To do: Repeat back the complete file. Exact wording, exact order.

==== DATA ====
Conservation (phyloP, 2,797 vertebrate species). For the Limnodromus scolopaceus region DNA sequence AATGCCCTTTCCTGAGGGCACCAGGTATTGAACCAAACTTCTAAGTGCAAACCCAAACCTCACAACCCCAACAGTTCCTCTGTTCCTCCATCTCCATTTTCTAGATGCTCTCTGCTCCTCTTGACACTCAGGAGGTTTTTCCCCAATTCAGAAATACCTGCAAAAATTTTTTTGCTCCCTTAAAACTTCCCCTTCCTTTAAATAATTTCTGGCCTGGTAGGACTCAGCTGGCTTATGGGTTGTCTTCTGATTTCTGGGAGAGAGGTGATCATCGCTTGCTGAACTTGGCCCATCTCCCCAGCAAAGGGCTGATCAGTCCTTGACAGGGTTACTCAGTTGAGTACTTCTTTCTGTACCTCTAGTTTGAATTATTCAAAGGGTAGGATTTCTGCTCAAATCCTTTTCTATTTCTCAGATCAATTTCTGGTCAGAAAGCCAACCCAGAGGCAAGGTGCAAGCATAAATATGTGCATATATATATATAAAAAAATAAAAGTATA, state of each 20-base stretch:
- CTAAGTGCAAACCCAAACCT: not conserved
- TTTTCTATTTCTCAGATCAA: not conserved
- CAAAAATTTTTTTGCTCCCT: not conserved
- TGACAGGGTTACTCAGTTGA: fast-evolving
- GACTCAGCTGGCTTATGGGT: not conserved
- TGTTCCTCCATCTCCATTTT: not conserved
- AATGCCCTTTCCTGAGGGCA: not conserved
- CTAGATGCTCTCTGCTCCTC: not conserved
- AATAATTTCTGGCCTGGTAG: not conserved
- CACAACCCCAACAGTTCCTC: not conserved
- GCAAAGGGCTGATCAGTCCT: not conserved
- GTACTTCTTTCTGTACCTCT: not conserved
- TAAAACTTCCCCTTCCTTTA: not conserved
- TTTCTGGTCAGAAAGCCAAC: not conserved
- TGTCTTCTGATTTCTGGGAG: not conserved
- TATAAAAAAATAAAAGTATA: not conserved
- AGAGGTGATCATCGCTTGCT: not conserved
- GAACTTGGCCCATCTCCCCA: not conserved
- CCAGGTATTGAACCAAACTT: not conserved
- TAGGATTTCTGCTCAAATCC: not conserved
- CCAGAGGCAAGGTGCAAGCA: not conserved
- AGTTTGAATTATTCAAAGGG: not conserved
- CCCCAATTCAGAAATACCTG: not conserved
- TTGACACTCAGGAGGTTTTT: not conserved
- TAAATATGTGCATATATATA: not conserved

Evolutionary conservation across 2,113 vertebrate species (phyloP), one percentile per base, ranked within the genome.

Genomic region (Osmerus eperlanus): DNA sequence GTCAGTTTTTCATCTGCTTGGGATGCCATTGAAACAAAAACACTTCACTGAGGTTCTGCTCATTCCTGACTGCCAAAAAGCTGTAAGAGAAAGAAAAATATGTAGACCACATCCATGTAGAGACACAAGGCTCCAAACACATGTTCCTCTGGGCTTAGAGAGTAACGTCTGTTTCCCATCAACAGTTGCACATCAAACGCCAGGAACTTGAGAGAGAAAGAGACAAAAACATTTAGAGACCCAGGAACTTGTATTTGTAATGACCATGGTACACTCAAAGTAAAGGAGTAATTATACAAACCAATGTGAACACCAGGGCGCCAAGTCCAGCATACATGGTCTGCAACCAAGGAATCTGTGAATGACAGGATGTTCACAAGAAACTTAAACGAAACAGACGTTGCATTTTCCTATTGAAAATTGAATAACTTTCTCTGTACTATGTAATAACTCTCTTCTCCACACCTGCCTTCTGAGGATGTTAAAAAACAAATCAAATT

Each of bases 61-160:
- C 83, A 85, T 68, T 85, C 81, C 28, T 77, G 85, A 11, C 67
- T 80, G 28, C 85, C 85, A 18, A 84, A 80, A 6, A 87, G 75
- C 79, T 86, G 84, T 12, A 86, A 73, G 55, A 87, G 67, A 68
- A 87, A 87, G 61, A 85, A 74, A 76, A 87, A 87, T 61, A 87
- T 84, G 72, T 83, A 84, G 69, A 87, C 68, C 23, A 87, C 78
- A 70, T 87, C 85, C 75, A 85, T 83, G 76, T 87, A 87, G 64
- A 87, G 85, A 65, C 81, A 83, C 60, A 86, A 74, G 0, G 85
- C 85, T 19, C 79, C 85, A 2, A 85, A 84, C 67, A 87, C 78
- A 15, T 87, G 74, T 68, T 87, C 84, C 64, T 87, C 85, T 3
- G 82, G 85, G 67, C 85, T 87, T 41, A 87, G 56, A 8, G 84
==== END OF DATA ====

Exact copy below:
Conservation (phyloP, 2,797 vertebrate species). For the Limnodromus scolopaceus region DNA sequence AATGCCCTTTCCTGAGGGCACCAGGTATTGAACCAAACTTCTAAGTGCAAACCCAAACCTCACAACCCCAACAGTTCCTCTGTTCCTCCATCTCCATTTTCTAGATGCTCTCTGCTCCTCTTGACACTCAGGAGGTTTTTCCCCAATTCAGAAATACCTGCAAAAATTTTTTTGCTCCCTTAAAACTTCCCCTTCCTTTAAATAATTTCTGGCCTGGTAGGACTCAGCTGGCTTATGGGTTGTCTTCTGATTTCTGGGAGAGAGGTGATCATCGCTTGCTGAACTTGGCCCATCTCCCCAGCAAAGGGCTGATCAGTCCTTGACAGGGTTACTCAGTTGAGTACTTCTTTCTGTACCTCTAGTTTGAATTATTCAAAGGGTAGGATTTCTGCTCAAATCCTTTTCTATTTCTCAGATCAATTTCTGGTCAGAAAGCCAACCCAGAGGCAAGGTGCAAGCATAAATATGTGCATATATATATATAAAAAAATAAAAGTATA, state of each 20-base stretch:
- CTAAGTGCAAACCCAAACCT: not conserved
- TTTTCTATTTCTCAGATCAA: not conserved
- CAAAAATTTTTTTGCTCCCT: not conserved
- TGACAGGGTTACTCAGTTGA: fast-evolving
- GACTCAGCTGGCTTATGGGT: not conserved
- TGTTCCTCCATCTCCATTTT: not conserved
- AATGCCCTTTCCTGAGGGCA: not conserved
- CTAGATGCTCTCTGCTCCTC: not conserved
- AATAATTTCTGGCCTGGTAG: not conserved
- CACAACCCCAACAGTTCCTC: not conserved
- GCAAAGGGCTGATCAGTCCT: not conserved
- GTACTTCTTTCTGTACCTCT: not conserved
- TAAAACTTCCCCTTCCTTTA: not conserved
- TTTCTGGTCAGAAAGCCAAC: not conserved
- TGTCTTCTGATTTCTGGGAG: not conserved
- TATAAAAAAATAAAAGTATA: not conserved
- AGAGGTGATCATCGCTTGCT: not conserved
- GAACTTGGCCCATCTCCCCA: not conserved
- CCAGGTATTGAACCAAACTT: not conserved
- TAGGATTTCTGCTCAAATCC: not conserved
- CCAGAGGCAAGGTGCAAGCA: not conserved
- AGTTTGAATTATTCAAAGGG: not conserved
- CCCCAATTCAGAAATACCTG: not conserved
- TTGACACTCAGGAGGTTTTT: not conserved
- TAAATATGTGCATATATATA: not conserved

Evolutionary conservation across 2,113 vertebrate species (phyloP), one percentile per base, ranked within the genome.

Genomic region (Osmerus eperlanus): DNA sequence GTCAGTTTTTCATCTGCTTGGGATGCCATTGAAACAAAAACACTTCACTGAGGTTCTGCTCATTCCTGACTGCCAAAAAGCTGTAAGAGAAAGAAAAATATGTAGACCACATCCATGTAGAGACACAAGGCTCCAAACACATGTTCCTCTGGGCTTAGAGAGTAACGTCTGTTTCCCATCAACAGTTGCACATCAAACGCCAGGAACTTGAGAGAGAAAGAGACAAAAACATTTAGAGACCCAGGAACTTGTATTTGTAATGACCATGGTACACTCAAAGTAAAGGAGTAATTATACAAACCAATGTGAACACCAGGGCGCCAAGTCCAGCATACATGGTCTGCAACCAAGGAATCTGTGAATGACAGGATGTTCACAAGAAACTTAAACGAAACAGACGTTGCATTTTCCTATTGAAAATTGAATAACTTTCTCTGTACTATGTAATAACTCTCTTCTCCACACCTGCCTTCTGAGGATGTTAAAAAACAAATCAAATT

Each of bases 61-160:
- C 83, A 85, T 68, T 85, C 81, C 28, T 77, G 85, A 11, C 67
- T 80, G 28, C 85, C 85, A 18, A 84, A 80, A 6, A 87, G 75
- C 79, T 86, G 84, T 12, A 86, A 73, G 55, A 87, G 67, A 68
- A 87, A 87, G 61, A 85, A 74, A 76, A 87, A 87, T 61, A 87
- T 84, G 72, T 83, A 84, G 69, A 87, C 68, C 23, A 87, C 78
- A 70, T 87, C 85, C 75, A 85, T 83, G 76, T 87, A 87, G 64
- A 87, G 85, A 65, C 81, A 83, C 60, A 86, A 74, G 0, G 85
- C 85, T 19, C 79, C 85, A 2, A 85, A 84, C 67, A 87, C 78
- A 15, T 87, G 74, T 68, T 87, C 84, C 64, T 87, C 85, T 3
- G 82, G 85, G 67, C 85, T 87, T 41, A 87, G 56, A 8, G 84